Asthma, Controlling Your (cont.)

ENRIGHT:
No. If a child or an adult has asthma which requires medication to control and if they are also sensitized or allergic to a pet that lives in the home, there are no measures which can be taken to effectively reduce their allergen exposure. Only finding another home for the pet will be effective.

MEMBER QUESTION:
How long would you have to go without flaring up before you can consider stepping down meds? I have been on Advair 250 for two years but I have months at a time that I do well and wonder if I could step back to Advair 100 and leave the 250 for more difficult times. Or is the 250 what's keeping me doing so well?

ENRIGHT:
Good question. After about three months of good asthma control (in the green zone) you should work with your physician to step down your therapy. This may involve eliminating the long-acting bronchodilator which is in Advair or reducing the daily dose of inhaled corticosteroids. Keep a daily diary of your asthma symptoms' peak flow or FEV1 to show your doctor as evidence of your asthma control. My advice is always to work with your physician to change your medications.

MEMBER QUESTION:
I noticed that in the past three weeks I am having asthma attacks more frequently. I do have seasonal allergies; I live in Texas and pollen has been high. I am using my inhaler twice a week now. I have made an appointment to see my doctor about this. Is the allergy problem contributing to these flare-ups?

ENRIGHT:
Almost certainly. Calling your doctor soon and ask her about an appointment this week or the value of starting asthma-controller medication.

"What's important to realize is that of the asthma-controller medications available, some patients do not respond to each type, and therefore if you're not responding you need to discuss with your doctor trying a different asthma-controller medication."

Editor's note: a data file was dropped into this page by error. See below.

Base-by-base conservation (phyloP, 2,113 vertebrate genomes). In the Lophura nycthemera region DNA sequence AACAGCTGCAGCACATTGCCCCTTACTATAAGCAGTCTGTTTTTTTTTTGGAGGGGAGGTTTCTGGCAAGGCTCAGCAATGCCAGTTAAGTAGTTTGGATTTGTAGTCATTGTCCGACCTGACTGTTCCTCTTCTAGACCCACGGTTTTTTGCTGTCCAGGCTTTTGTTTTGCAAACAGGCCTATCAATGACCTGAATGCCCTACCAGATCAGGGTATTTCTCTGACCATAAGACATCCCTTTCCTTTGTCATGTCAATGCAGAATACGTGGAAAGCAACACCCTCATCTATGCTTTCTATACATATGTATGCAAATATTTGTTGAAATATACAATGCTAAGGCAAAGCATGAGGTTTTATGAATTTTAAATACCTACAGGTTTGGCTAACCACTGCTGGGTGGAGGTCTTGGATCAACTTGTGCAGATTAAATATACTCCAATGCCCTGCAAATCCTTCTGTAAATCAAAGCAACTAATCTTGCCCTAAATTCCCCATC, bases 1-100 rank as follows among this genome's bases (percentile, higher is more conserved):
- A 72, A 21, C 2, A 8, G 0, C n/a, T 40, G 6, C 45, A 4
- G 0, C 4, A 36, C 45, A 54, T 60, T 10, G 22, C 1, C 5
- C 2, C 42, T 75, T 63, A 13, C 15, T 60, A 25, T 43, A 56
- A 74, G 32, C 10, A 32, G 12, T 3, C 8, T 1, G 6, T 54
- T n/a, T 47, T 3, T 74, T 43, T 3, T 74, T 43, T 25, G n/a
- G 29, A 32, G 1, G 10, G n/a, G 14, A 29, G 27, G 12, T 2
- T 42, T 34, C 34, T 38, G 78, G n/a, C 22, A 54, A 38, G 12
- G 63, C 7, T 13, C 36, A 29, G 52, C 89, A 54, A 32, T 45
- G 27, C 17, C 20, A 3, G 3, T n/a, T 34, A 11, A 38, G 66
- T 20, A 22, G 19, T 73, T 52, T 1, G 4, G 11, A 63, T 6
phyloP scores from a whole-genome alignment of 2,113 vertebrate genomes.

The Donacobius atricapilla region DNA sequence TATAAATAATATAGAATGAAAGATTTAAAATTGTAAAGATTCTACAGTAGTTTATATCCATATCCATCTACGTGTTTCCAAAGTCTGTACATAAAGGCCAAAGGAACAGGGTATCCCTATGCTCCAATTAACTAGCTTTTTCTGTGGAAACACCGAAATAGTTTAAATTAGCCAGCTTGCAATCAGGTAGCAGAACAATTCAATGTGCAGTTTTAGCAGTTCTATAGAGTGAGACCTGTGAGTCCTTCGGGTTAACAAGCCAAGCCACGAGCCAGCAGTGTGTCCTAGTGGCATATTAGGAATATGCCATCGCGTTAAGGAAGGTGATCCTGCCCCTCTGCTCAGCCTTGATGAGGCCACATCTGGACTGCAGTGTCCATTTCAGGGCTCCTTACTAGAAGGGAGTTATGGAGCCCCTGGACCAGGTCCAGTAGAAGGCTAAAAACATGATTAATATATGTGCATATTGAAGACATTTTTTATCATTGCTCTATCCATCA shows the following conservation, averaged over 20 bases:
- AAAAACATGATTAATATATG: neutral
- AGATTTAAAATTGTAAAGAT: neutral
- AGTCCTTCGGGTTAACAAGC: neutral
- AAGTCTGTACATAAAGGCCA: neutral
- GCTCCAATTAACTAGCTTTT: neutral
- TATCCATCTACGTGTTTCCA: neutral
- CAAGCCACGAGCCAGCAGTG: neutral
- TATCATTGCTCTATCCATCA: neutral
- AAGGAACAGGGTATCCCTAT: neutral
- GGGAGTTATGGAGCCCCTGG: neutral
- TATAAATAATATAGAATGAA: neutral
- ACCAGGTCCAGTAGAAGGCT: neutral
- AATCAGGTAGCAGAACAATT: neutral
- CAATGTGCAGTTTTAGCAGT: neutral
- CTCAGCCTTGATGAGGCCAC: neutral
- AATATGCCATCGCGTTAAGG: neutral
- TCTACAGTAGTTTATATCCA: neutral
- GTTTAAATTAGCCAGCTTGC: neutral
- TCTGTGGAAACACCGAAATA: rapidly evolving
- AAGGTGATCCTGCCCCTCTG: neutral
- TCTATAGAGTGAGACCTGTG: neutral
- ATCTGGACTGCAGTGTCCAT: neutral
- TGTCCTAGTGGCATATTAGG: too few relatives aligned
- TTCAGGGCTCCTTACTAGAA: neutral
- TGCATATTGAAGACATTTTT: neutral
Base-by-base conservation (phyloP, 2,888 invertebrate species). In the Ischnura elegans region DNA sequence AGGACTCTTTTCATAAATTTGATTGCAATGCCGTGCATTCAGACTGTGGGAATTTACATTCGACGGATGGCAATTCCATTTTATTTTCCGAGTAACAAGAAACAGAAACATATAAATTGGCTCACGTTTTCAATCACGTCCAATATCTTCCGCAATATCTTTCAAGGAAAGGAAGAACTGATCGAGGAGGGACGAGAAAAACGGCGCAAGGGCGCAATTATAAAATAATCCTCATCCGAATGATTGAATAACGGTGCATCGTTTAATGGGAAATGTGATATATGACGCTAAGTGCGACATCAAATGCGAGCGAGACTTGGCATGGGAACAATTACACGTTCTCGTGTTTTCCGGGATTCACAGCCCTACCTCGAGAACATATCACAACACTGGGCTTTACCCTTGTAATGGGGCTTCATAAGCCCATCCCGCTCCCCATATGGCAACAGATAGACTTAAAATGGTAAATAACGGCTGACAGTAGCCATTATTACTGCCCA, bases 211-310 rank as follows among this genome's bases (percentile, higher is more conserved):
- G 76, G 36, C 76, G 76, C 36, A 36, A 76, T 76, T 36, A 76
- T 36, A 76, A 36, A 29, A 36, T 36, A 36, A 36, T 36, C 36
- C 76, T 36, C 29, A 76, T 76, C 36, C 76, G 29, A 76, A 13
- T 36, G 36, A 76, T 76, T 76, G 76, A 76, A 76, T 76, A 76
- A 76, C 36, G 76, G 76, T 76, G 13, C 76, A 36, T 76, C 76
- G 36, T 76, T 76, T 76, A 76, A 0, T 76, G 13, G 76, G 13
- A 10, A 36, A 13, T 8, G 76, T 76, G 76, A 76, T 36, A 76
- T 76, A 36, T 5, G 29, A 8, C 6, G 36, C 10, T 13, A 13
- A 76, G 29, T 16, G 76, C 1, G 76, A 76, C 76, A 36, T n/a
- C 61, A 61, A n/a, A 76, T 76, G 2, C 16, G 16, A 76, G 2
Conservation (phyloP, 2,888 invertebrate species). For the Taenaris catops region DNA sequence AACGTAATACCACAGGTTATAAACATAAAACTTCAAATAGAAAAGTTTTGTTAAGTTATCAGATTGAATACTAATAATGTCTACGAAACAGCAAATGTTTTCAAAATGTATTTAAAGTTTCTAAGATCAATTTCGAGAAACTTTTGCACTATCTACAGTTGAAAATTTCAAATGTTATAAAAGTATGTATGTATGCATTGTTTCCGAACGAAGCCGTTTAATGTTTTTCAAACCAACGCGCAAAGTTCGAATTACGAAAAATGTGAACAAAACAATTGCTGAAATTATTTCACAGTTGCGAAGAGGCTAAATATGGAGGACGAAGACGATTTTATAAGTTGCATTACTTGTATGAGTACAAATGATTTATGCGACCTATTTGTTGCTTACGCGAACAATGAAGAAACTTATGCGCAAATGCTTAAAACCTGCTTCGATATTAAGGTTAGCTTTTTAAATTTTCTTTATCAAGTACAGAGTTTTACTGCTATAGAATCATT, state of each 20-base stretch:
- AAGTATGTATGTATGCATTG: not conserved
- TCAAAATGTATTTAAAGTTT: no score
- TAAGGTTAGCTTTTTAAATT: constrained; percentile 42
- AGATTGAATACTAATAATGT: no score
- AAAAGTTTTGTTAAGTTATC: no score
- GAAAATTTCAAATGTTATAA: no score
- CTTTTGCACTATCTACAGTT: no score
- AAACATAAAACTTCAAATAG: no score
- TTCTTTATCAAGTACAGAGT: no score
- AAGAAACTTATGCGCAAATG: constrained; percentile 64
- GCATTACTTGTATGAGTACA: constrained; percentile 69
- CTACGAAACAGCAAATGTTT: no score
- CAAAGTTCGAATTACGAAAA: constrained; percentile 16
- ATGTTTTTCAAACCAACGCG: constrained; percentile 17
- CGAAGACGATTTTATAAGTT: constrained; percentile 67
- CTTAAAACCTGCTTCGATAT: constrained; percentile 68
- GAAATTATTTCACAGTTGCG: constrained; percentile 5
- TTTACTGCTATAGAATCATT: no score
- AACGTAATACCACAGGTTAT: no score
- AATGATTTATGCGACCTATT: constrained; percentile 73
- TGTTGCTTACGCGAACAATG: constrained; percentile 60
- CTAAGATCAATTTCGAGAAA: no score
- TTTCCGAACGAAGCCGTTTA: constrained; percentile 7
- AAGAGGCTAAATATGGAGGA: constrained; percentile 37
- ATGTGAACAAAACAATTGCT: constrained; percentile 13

MEMBER QUESTION:
Are there any foods or beverages to be avoided for someone who has asthma? I am wondering if that may be some of the problem with my flare-ups as well as the weather.

ENRIGHT:
Fewer than 2% of adults with allergies are allergic to foods. Those foods are usually peanuts or foods that contain aspirin-type chemicals. Ask your doctor if she believes you are aspirin sensitive. Avoiding milk or dairy products is usually of no help for adults with asthma.

MEMBER QUESTION:
My doctor gave me Advair 100/50 to take and I noticed I'm having problems sleeping through the night. Is there something that would be better without a lot of side effects?

ENRIGHT:
Yes. Ask your doctor about giving you Flovent or Pulmicort, which does not have the long-acting bronchodilator in it -- which is usually the cause of side effects of Advair. The side effects can be insomnia, shakiness, muscle cramps, etc.

MODERATOR:
What do you see on the horizon for asthma treatment?

ENRIGHT:
There is no new class of asthma medications that will be introduced in the next three to five years that are substantially different from those already available. Xolair or anti IgE therapy for very poorly controlled asthma is the most important new asthma medication.

What's important to realize is that of the asthma-controller medications available, some patients do not respond to each type, and therefore if you're not responding you need to discuss with your doctor trying a different asthma-controller medication.

MODERATOR:
Dr. Enright, we are almost out of time. Before we wrap things up for today, do you have any final words for us?

ENRIGHT:

  • If you have asthma and smoke, stop.
  • If you smoke cigarettes and your child has asthma, stop smoking.
  • See WebMD for help.
  • Learn your asthma triggers and know the good and bad effects of your asthma medication.
  • Keep asking lots of questions.

MODERATOR:
Our thanks to Paul Enright, MD for joining us today. For more discussion on this topic, be sure to visit the WebMD message boards to ask questions of our online health professionals, such as Dr. Enright, and to share questions, comments, and support with other WebMD members.



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